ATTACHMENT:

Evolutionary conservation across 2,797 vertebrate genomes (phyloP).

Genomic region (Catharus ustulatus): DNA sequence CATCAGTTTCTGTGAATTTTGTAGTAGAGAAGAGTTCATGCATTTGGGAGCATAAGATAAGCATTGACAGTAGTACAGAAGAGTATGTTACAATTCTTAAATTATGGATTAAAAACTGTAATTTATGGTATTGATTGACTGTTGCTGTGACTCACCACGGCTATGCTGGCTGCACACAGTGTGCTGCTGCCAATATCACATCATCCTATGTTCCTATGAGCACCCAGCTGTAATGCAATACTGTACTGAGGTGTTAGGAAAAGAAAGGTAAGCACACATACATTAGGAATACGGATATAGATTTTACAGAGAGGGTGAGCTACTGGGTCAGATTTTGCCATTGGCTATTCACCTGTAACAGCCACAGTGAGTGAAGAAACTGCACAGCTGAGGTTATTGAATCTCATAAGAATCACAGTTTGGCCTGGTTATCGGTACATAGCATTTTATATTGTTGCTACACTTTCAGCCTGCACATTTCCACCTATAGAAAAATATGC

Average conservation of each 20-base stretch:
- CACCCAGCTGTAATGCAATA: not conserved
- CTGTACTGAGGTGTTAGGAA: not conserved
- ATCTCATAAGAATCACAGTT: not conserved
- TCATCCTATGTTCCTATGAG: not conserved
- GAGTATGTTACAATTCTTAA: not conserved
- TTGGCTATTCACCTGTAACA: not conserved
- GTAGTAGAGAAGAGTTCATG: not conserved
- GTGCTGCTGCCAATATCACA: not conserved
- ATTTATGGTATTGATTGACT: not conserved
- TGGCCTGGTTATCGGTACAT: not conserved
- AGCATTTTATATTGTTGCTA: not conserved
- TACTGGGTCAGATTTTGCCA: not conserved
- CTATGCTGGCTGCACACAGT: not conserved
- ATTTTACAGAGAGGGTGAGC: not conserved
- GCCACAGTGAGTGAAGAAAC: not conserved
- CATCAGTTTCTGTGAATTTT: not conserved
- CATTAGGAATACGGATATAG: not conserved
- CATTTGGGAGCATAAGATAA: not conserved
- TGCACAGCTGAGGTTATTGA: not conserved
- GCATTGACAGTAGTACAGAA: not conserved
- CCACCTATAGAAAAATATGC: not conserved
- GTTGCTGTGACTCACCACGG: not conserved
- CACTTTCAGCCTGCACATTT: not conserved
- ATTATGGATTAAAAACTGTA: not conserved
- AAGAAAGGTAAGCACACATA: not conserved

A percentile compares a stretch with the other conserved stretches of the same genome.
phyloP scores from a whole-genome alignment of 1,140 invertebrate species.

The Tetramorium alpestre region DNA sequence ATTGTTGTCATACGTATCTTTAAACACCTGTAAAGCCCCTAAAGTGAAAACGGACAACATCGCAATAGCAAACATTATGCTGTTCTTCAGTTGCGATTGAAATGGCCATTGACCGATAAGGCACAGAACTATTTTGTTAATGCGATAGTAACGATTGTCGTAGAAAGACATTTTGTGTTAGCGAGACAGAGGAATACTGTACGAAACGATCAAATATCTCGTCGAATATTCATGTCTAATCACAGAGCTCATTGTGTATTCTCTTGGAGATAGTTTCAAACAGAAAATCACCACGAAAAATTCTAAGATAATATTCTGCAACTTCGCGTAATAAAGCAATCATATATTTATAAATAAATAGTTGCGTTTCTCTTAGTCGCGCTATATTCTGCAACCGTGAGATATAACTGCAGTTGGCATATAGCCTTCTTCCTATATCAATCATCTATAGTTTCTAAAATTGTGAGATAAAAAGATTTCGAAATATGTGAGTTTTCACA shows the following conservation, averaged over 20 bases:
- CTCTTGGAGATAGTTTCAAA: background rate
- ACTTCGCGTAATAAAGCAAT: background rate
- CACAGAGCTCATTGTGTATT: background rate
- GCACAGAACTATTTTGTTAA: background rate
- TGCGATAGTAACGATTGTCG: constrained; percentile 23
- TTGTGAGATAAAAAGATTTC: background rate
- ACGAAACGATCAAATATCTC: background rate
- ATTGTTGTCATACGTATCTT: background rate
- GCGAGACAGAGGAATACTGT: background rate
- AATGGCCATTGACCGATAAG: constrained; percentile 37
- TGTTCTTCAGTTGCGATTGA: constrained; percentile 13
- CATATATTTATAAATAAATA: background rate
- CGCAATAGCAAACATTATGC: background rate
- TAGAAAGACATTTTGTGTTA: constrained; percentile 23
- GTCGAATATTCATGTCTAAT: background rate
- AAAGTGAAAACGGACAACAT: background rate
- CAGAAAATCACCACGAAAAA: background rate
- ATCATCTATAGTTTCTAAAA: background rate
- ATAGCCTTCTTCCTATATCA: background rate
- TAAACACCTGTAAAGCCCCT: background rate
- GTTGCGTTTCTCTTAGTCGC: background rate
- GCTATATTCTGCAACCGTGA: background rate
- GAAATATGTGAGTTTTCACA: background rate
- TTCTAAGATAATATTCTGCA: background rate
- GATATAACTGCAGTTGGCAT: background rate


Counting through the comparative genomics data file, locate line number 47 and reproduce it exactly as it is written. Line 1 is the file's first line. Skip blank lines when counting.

- AAAGTGAAAACGGACAACAT: background rate